Andrew Gwynne has today endorsed Labour’s pledge to provide funding for 10,000 new police officers posts for England and Wales.
Police officer numbers have been decreasing for some time with the number of police officers across England and Wales falling by nearly 20,000 since numbers hit peak level in 2009 Home Office figures have revealed.
There were 124,066 officers in the year ending March 2016 compared with 143,769 seven years ago – a fall of 14%.
Under Labour’s proposals, 43 forces across England and Wales would get an additional 10,000 additional police officers in community policing roles – the equivalent of one officer for every electoral ward.
Across Greater Manchester the force has lost 1,445 police officers and 37 Police Community Support Officers (PSCOs) between 2010 and 2015. Following Labour’s pledge, the Home Secretary, Amber Rudd, could not rule out further cuts in police officer numbers.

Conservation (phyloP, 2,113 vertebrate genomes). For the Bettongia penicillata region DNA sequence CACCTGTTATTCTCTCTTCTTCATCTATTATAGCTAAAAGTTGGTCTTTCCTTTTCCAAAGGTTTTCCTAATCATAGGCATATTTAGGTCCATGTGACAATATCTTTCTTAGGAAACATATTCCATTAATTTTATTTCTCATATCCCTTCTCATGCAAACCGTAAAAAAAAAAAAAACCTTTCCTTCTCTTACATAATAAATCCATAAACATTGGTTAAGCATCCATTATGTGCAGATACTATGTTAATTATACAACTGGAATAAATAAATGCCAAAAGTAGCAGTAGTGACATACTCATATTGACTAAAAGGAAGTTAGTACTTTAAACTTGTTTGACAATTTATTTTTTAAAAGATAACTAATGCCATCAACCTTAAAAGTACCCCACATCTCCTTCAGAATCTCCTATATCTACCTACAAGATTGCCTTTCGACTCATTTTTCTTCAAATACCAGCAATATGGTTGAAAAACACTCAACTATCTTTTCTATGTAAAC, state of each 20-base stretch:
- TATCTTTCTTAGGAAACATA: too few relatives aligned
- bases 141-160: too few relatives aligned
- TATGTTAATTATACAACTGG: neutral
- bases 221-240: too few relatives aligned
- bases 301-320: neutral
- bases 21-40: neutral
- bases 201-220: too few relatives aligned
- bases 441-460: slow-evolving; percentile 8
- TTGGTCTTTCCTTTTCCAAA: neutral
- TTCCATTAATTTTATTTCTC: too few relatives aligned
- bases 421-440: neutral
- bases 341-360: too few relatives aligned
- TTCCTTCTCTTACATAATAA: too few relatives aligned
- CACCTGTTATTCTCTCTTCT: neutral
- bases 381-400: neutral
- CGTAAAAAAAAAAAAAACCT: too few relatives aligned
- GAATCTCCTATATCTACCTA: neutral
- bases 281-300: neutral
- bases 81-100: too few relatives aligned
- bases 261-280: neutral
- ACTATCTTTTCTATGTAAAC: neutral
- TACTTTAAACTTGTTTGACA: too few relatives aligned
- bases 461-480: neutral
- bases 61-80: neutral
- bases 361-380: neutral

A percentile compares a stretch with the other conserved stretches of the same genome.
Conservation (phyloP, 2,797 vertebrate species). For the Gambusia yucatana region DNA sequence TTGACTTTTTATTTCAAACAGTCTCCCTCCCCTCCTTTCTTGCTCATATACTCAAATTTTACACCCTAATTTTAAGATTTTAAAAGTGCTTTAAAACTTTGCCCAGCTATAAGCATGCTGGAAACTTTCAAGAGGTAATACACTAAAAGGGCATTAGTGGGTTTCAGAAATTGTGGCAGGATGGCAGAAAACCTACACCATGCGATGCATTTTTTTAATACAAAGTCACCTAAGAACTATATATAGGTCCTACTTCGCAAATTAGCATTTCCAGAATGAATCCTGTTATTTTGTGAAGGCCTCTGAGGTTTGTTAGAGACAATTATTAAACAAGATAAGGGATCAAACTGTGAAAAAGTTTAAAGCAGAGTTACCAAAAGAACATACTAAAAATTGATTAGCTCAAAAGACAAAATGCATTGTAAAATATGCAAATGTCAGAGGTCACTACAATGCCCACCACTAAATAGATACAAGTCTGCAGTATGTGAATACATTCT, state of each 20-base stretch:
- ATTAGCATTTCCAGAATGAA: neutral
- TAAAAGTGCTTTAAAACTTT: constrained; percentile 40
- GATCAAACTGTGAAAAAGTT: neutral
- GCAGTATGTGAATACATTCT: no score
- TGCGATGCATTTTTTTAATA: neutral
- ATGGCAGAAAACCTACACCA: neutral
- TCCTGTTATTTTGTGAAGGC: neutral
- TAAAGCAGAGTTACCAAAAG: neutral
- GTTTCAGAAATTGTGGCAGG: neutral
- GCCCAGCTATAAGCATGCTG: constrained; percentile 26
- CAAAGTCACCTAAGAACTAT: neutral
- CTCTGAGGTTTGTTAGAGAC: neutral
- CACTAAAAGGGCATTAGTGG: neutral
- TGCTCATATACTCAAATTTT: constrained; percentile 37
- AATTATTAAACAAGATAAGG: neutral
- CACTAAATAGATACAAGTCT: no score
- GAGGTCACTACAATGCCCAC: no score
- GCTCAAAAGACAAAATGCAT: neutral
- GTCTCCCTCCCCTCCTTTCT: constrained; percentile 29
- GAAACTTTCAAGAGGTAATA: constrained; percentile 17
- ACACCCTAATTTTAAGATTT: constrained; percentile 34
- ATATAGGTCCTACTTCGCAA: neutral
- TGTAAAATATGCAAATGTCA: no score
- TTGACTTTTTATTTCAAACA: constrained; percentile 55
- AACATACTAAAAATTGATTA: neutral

Labour’s costed plans for extra spending on police and other public services would be funded by an estimated £2.7bn in savings from reversing capital gains tax.
In the 2016 Budget it was announced that the higher rate of capital gains tax will be cut from 28 per cent to 20 per cent and the basic rate from 18 per cent to 10 per cent, costing the public purse £2.75bn over the next five years.
Andrew Gwynne said:
“Under the Tories we’ve seen a steady decrease in the number of police offices on the beat, down by 20,000 in just seven years, with over 1,400 fewer police and community support officers across Greater Manchester.
“Cutting police numbers, especially when there is more violent crime to deal with, is totally unacceptable; we need more police offices in communities, not less.
“That’s why Labour will put 10,000 new police officers on our streets to work right in the heart of communities.”